The Indian comic industry is taking steps to revive its popularity and comic makers are entering newer spheres of media like e-comics, television, mobile, social networking, merchandise and DVDs.
Unlike earlier, when the target group consisted of kids only, market leaders are now promoting graphic novels to attract adults too.
“At the age of 25, 35, 40… you can still enjoy reading comics. People still enjoy reading Tintin, Green Lantern. My mother is twice of my age and she still loves reading comics and likes Tintin,” says 27-year-old Arhan Sett who has been reading comics since childhood.
Pran Kumar Sharma, creator of the popular comic character Chacha Chaudhary, said that Indians comics are popular with readers abroad.
“Our Indian comics are being sold in Great Britain, Sri Lanka, UK, Malaysia, Singapore. I get mails telling me that when my friends visit India, they take back our comics for their young ones,” Sharma said.
Cashing in on the popularity of the Internet, Indian comic publishers have come up with online editions.
According to estimates, the Indian comic publishing industry is worth over $100 million and is expected to grow more in the coming years.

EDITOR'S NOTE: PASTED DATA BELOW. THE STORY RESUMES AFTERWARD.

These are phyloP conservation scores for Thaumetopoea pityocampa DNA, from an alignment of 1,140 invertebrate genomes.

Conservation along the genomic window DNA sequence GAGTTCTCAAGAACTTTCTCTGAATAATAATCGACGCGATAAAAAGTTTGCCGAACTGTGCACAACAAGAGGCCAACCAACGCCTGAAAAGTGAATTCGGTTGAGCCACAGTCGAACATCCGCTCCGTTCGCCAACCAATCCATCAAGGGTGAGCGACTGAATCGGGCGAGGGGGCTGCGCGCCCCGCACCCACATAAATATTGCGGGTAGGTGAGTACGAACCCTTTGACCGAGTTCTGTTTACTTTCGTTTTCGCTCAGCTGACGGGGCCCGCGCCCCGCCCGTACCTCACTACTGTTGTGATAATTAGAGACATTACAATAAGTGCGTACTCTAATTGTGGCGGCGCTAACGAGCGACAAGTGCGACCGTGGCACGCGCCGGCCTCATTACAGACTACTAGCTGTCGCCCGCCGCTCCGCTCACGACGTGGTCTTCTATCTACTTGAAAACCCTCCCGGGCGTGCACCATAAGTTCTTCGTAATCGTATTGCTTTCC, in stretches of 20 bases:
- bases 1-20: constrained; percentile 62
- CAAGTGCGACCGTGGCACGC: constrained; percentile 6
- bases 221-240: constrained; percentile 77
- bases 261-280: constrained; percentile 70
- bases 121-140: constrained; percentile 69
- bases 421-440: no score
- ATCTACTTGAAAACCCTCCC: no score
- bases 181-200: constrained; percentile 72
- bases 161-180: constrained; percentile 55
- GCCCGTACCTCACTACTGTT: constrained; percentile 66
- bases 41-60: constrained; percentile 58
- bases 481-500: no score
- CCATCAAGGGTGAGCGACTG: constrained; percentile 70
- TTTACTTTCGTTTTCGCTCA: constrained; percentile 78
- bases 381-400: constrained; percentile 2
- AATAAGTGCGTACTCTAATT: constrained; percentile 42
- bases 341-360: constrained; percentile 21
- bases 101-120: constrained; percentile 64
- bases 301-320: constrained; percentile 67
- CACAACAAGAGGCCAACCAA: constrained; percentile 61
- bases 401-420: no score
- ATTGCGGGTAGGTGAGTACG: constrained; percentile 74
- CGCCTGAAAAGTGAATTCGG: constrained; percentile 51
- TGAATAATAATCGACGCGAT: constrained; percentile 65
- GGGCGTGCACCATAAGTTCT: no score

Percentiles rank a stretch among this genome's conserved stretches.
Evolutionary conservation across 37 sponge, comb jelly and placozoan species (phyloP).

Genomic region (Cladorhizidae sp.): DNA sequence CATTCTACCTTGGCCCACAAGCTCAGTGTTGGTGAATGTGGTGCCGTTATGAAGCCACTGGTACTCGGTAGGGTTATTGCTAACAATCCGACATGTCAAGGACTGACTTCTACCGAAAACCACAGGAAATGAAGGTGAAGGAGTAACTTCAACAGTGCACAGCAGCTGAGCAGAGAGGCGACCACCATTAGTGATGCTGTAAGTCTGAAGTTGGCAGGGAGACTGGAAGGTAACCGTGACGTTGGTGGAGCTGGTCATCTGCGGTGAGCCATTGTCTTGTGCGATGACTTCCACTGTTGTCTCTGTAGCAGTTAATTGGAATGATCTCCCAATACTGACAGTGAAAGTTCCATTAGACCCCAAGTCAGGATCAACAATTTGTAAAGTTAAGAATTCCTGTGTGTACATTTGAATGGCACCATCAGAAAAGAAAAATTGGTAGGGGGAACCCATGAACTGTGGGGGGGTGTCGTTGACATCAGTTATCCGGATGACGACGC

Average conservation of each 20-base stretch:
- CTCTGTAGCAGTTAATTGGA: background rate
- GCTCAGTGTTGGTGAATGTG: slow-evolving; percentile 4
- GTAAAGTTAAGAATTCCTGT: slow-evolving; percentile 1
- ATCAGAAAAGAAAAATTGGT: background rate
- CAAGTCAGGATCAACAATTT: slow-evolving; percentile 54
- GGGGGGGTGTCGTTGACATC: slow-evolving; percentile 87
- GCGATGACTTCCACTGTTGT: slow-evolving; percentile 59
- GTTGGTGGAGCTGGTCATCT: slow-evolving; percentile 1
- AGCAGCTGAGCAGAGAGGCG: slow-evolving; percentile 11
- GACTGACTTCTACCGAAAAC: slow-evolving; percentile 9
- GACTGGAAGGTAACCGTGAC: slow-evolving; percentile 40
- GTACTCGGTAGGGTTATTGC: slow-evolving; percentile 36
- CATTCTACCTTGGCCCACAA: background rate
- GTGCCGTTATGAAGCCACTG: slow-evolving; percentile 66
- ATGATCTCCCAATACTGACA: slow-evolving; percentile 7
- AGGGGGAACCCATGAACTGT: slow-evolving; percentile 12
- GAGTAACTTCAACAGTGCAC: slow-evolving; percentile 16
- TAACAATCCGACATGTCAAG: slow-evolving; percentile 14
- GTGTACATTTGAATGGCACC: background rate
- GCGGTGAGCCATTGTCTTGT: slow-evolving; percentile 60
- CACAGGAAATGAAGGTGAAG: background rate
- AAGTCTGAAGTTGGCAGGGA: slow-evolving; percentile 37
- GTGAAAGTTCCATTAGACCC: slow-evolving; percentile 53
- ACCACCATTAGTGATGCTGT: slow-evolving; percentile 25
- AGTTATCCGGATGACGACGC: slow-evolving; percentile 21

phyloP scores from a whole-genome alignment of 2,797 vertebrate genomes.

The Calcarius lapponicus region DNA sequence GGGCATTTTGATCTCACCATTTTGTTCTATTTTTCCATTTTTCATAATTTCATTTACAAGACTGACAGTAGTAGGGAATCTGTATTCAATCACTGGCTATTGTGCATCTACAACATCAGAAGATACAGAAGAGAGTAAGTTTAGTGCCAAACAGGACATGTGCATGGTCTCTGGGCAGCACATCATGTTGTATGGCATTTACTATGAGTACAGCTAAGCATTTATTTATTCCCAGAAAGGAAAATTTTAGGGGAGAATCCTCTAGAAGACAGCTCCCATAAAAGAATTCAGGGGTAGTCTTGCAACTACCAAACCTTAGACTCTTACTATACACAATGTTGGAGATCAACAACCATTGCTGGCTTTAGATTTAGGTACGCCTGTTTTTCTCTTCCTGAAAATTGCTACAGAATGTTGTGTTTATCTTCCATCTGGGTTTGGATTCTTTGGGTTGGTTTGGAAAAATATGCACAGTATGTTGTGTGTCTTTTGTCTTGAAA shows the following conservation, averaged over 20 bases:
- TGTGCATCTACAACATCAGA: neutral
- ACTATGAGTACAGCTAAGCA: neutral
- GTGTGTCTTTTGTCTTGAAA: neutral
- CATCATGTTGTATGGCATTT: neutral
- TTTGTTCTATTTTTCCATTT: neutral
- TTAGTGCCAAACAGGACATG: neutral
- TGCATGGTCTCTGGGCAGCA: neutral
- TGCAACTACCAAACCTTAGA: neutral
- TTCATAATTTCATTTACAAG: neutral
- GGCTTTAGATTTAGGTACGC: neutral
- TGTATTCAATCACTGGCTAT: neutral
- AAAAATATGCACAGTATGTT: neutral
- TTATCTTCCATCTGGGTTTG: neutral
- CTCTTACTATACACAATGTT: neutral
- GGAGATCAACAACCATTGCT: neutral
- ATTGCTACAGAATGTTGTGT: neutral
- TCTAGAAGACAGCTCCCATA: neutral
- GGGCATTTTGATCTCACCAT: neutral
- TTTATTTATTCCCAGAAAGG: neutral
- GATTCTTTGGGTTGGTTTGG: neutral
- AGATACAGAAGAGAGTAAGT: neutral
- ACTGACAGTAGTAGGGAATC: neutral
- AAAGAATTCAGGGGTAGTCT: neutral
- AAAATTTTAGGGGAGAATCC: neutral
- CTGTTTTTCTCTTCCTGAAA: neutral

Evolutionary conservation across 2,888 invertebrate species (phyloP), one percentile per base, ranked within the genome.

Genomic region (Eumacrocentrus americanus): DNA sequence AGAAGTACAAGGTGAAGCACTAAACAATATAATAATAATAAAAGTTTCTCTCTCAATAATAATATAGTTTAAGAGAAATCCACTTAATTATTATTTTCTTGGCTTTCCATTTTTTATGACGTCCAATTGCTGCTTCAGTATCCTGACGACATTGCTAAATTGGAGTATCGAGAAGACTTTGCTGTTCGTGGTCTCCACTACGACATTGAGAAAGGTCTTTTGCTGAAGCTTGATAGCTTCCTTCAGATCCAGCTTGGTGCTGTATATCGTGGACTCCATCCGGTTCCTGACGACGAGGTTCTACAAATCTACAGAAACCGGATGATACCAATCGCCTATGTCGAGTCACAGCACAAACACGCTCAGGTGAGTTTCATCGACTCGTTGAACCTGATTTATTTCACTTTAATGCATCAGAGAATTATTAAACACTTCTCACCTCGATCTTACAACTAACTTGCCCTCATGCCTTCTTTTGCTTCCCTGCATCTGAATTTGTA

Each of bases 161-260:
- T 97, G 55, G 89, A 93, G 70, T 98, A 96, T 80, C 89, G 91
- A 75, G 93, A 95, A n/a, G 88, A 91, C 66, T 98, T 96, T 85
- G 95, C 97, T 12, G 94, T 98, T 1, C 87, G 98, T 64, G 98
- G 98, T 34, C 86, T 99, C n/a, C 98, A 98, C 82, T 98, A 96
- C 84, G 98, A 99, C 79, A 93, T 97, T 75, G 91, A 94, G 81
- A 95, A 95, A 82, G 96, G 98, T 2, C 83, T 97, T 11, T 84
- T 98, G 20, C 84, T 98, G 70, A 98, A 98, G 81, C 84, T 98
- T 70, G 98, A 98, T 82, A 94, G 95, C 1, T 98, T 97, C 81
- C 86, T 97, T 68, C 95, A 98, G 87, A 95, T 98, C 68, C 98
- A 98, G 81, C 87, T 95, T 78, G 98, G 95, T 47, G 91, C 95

Currently, the country is home to sales of five million English comic books annually, and together with all the regional languages, the figure is around $30 million.
Publishers are now looking forward to expand the industry through digital platforms like Internet, television, Direct-to-Home (DTH) and mobiles.
Diamond Comics is making an investment of $94.42 million to launch a 24X7 cartoon channel based on its popular characters, and even Amar Chitra Katha has ventured into animation and merchandising.
In 2008, Vimanika Comics had launched its e-comics, which have been well accepted by online readers. The company is now looking to clinch deals with telecom players for mobile downloads.
“In terms of companies growing, there’s a lot of potential. Again I would take the example of Amar Chitra Katha—they have now expanded their business from comics to other merchandise,” said Jatin Varma, founder of a media house called Twenty Onwards Media.
"Now we have different genres to experiment with, you don’t have to restrict yourself to just books," he said.